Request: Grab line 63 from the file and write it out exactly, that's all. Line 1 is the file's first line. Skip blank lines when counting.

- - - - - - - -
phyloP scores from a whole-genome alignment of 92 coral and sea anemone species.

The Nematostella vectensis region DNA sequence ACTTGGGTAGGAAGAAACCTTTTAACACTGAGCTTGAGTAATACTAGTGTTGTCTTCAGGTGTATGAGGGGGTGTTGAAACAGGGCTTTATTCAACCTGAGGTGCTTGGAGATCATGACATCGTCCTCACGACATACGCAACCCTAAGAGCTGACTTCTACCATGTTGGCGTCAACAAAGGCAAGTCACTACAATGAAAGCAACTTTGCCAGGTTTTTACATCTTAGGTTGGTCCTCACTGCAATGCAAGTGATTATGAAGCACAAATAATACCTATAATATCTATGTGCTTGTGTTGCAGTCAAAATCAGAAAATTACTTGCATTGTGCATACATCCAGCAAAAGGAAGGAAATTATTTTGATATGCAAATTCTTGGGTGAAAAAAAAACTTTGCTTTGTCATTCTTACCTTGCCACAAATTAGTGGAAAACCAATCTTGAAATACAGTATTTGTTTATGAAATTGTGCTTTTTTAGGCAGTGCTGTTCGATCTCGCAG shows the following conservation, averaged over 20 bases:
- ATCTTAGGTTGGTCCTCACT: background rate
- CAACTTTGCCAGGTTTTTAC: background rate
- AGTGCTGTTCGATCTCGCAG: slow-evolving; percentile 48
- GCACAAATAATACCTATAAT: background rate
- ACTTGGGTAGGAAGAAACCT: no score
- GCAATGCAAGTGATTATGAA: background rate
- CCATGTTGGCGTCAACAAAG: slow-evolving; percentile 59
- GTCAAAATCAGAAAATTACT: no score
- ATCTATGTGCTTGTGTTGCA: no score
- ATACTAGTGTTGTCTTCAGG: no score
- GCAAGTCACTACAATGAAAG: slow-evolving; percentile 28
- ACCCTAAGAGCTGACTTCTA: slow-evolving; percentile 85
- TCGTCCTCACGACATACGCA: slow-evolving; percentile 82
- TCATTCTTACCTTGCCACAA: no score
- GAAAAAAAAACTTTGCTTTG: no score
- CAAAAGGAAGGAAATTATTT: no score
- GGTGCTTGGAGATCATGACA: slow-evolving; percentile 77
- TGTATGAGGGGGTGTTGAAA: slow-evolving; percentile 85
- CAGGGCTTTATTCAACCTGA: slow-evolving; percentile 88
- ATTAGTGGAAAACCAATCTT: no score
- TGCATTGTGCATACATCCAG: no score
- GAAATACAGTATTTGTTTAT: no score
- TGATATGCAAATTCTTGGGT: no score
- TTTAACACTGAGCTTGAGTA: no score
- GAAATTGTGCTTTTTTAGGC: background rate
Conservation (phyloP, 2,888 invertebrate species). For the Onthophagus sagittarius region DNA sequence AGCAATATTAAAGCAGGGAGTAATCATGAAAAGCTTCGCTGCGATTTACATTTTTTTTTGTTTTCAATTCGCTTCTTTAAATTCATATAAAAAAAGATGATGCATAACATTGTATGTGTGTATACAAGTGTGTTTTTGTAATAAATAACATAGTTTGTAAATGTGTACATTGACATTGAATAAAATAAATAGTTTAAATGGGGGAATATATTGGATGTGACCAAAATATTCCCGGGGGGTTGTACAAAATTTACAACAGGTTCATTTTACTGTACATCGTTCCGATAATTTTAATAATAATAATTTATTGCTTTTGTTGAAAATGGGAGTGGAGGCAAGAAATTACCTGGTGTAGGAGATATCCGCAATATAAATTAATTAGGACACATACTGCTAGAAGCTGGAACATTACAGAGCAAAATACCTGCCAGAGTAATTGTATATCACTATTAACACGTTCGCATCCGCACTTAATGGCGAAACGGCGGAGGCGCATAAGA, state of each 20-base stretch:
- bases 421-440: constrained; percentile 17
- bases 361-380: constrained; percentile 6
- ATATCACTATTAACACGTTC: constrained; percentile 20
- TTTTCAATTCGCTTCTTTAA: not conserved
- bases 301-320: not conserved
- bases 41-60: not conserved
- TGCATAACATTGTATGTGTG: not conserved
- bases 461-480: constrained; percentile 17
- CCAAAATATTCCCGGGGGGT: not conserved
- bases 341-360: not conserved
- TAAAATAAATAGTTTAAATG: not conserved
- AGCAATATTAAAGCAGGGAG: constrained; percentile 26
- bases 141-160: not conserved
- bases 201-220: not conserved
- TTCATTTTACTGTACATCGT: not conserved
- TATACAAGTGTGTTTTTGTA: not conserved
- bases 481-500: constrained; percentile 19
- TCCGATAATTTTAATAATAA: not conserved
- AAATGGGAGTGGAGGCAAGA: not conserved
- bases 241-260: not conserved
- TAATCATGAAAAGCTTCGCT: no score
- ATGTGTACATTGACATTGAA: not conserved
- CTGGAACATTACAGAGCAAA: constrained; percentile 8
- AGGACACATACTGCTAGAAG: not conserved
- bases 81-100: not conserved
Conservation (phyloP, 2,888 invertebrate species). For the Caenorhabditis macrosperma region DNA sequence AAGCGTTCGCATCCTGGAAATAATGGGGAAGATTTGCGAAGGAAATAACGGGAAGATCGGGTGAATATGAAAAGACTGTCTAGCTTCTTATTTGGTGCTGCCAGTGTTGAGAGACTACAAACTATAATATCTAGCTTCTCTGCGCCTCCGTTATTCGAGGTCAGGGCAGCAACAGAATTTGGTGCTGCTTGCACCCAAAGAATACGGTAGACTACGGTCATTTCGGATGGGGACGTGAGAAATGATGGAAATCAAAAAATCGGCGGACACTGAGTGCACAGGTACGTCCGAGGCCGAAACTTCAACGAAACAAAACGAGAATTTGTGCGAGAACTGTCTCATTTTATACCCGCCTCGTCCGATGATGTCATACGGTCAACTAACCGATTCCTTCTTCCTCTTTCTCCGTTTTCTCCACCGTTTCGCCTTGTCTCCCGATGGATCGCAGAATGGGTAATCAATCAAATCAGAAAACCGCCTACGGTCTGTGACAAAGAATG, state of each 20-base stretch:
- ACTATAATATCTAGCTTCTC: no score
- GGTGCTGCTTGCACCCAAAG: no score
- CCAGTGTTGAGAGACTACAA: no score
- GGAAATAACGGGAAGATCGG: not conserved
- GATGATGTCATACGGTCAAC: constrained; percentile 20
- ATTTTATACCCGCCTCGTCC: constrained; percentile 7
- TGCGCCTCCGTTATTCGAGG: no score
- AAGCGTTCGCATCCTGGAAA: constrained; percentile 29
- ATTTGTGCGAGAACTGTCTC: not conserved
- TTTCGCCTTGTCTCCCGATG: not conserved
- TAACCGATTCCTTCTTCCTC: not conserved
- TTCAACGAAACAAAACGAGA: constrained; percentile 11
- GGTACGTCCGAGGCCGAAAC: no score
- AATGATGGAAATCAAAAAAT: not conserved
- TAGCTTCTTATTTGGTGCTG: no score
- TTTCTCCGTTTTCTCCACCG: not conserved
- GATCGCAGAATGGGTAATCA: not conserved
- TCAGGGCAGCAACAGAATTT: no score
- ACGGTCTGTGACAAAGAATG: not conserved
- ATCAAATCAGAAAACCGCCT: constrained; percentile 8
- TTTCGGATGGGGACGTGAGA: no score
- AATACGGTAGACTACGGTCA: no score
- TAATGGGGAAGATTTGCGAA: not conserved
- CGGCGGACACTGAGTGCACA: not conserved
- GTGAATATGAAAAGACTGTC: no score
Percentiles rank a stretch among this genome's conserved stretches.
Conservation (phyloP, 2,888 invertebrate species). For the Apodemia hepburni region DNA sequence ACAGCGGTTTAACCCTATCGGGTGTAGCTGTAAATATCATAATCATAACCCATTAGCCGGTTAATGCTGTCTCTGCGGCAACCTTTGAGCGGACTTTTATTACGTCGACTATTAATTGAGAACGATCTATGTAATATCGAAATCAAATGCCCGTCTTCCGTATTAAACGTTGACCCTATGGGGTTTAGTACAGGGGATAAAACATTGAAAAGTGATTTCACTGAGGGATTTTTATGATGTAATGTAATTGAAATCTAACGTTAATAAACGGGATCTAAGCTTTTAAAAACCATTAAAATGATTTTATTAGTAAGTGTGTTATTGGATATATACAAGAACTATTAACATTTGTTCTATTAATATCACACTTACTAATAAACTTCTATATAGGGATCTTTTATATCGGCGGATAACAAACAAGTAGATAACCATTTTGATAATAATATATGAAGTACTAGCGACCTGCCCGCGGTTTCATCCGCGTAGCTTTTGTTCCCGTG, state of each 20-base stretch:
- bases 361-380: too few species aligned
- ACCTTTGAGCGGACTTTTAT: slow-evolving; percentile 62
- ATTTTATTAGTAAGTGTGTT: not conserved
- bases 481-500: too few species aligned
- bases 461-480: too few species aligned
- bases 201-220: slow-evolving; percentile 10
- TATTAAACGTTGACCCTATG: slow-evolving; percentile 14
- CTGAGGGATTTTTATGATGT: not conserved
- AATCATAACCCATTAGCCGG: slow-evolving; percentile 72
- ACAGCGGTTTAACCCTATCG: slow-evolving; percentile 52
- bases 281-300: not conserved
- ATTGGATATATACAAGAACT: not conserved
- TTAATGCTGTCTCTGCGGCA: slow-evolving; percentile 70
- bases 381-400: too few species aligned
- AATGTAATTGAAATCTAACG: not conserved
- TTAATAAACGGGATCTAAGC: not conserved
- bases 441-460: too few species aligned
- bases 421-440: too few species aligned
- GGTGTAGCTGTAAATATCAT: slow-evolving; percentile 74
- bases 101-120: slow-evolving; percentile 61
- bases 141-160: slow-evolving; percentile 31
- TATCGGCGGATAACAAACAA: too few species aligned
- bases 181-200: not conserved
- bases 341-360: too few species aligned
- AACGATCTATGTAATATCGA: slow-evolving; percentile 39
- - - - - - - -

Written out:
- ATTTGTGCGAGAACTGTCTC: not conserved